Learn About Greek Orthodox Easter

Easter is the most sacred and celebrated of all of the Greek holidays. It is the most important holiday in the greek orthodox church. In this video clip learn about the traditions greeks observe during this holy week . Also learn some of the things that non-Greeks may not know about Greek Easter such as the deep red eggs and that there is no easter bunny.
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Greek Orthodox Easter


Visitors to Greece during Megali Evdomada, or Great Week, will realize this is the most important holiday of the year. Great Week refers to the week preceding Orthodox Easter.

The date of the Greek Orthodox Easter is set based on a different calendar than the Western world’s traditional Gregorian calendar. That’s why Orthodox Easter and Christian Easter rarely occur on the same day.

Many people practicing the orthodox faith, fast for 40 days before Easter. Of these 40 days, one week is a complete fast – where no meat, dairy, fish or poultry dishes are prepared or consumed.

Holy Thursday marks the beginning of Easter celebrations. With the women of the house preparing the traditional sweet buns called “tsourekia,” and coloring eggs red. The egg is a symbol for the renewal of life and red stands for the blood shed by Christ.

The festivities begin in earnest on Good Friday, when the church’s priest or monk removes the icon of Christ from the cross, and wraps it in linen. This is meant to signify ancient burial rituals. This shrouded Christ is then put in a casket surrounded by white lilies, and taken through the town for residents to lament his death.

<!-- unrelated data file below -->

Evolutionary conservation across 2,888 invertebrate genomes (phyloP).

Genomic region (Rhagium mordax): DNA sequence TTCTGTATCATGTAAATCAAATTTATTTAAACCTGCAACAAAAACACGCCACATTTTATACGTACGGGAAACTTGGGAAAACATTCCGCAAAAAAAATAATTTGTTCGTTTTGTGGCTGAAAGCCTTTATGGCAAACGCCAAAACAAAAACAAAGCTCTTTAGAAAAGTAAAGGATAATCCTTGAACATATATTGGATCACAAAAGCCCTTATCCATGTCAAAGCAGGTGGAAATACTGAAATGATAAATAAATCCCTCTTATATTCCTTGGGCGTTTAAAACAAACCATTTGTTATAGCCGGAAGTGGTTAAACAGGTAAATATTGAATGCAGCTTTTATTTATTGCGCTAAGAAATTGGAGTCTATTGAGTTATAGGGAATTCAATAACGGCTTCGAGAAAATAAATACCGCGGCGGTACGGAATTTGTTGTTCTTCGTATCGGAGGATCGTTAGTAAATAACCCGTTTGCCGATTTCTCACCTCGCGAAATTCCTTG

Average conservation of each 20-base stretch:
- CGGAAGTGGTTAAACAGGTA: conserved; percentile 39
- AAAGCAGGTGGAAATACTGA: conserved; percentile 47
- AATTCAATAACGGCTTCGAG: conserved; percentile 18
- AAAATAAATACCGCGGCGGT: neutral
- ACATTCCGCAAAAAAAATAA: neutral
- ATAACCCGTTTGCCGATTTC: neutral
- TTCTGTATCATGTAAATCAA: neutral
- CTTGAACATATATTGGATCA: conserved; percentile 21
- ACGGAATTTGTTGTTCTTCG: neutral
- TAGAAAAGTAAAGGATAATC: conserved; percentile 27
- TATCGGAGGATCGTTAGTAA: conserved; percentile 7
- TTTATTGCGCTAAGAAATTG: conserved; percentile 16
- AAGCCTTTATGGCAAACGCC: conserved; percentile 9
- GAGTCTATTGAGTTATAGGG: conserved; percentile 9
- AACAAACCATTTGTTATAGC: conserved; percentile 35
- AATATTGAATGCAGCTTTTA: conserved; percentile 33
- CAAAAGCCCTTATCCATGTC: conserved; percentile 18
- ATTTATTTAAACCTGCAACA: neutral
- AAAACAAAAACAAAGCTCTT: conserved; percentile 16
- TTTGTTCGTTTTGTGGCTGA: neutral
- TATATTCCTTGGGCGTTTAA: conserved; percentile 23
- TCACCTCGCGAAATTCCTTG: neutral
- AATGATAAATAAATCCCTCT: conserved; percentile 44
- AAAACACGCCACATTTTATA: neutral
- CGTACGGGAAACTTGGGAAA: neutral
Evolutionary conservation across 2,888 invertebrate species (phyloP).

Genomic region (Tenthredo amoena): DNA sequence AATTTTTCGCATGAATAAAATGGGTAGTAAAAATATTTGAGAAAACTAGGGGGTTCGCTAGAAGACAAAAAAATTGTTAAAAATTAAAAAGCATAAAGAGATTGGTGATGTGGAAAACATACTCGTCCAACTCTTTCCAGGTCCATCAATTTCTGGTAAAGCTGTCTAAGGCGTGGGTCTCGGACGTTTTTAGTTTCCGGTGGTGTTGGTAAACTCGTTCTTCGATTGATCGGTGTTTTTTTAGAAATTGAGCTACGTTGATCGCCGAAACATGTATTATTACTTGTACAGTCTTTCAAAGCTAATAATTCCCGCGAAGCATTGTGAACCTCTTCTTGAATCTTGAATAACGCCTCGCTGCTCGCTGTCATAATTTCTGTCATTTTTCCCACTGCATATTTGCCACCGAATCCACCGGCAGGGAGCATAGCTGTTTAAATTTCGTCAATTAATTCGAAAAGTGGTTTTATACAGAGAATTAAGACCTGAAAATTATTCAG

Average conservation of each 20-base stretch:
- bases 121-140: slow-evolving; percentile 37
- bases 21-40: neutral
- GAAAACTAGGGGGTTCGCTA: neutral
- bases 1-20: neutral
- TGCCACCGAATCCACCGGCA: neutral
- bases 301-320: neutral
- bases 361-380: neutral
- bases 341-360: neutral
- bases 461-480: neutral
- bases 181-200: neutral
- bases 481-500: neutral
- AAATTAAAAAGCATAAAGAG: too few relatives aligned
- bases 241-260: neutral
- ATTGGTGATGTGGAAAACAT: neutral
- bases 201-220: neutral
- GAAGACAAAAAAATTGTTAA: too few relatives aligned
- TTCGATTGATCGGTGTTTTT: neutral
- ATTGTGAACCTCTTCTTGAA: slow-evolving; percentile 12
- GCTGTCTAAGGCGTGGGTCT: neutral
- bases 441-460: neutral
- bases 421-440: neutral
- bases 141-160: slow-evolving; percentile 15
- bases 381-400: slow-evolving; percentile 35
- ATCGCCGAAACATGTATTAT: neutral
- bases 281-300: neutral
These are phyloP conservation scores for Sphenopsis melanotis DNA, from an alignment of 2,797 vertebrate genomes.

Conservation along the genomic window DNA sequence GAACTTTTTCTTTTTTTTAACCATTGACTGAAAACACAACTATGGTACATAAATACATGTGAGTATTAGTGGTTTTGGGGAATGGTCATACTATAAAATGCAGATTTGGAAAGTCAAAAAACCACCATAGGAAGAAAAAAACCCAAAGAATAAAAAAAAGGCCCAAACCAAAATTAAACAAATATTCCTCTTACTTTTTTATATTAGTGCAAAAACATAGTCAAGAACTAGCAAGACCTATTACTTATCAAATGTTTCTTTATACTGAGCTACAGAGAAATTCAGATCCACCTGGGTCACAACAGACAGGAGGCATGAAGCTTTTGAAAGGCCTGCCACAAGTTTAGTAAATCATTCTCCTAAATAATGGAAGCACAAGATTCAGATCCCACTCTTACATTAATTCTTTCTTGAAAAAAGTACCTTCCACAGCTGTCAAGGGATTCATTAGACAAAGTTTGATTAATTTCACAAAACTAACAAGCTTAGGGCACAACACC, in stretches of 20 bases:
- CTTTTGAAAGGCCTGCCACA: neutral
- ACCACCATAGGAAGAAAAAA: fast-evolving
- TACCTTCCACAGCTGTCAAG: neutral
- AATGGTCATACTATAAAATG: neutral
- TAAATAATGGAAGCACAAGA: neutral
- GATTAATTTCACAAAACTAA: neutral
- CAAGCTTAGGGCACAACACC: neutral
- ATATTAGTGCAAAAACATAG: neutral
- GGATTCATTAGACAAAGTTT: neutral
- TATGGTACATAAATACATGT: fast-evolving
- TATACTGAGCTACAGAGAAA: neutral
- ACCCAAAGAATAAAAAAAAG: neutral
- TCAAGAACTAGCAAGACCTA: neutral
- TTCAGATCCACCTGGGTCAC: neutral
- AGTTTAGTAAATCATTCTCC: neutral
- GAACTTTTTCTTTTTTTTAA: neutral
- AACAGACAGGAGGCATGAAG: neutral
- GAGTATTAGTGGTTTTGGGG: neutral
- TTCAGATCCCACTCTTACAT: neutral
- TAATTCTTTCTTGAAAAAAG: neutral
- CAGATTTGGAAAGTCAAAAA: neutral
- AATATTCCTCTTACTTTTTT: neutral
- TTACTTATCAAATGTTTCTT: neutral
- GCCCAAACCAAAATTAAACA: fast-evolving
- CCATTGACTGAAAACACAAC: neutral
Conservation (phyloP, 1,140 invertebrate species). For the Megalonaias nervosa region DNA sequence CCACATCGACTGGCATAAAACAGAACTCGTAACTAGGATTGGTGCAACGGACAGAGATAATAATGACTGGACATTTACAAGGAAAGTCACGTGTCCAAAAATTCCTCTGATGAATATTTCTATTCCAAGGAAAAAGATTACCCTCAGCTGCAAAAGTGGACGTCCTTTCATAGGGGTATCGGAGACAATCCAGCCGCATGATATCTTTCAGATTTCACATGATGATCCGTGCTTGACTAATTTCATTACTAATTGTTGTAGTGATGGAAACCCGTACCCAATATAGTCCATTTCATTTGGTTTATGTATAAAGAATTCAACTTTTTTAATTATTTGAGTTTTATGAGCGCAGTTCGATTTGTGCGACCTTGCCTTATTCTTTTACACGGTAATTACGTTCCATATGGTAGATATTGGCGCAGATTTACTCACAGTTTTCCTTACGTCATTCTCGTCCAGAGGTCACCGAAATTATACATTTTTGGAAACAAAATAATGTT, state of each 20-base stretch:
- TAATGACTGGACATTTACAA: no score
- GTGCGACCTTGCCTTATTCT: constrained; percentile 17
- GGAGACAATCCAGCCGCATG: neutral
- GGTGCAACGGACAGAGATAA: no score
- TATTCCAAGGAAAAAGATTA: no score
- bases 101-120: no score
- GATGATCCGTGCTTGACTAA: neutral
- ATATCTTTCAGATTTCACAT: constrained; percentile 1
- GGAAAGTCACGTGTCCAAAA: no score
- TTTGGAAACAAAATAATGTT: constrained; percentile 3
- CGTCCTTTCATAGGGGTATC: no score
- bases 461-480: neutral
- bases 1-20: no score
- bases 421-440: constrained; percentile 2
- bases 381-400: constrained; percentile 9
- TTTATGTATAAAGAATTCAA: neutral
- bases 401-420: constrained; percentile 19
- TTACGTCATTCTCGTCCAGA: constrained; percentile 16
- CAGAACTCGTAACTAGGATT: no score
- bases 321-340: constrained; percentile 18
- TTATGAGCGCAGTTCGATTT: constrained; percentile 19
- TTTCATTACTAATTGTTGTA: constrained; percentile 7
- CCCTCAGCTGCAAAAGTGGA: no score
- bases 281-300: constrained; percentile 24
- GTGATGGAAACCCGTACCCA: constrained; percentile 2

At late night mass on Holy Saturday, people attending bring with them unlit candles. At midnight, as the priest announces “Christos anesti” or “Christ has risen,” worshippers light their candles from the church’s Holy Flame, which is said to have been taken from Jesus’ nativity cave in Jerusalem. The soot from the burning candle is used to make the sign of the cross is made in the doorway, to protect the house for the coming year.

This ceremony breaks the fast, and everyone goes home for a feast. Easter Sunday brings friends and family together to feast, traditionally eating lamb on a spit, and the dyed-red eggs. Before the eggs are eaten, however, friends and neighbors crack their eggs against one another’s. Whoever ends up with a whole egg at the end is considered the lucky one. These parties often last well into the night, with free-flowing Greek wine and ouzo making it a jolly affair.
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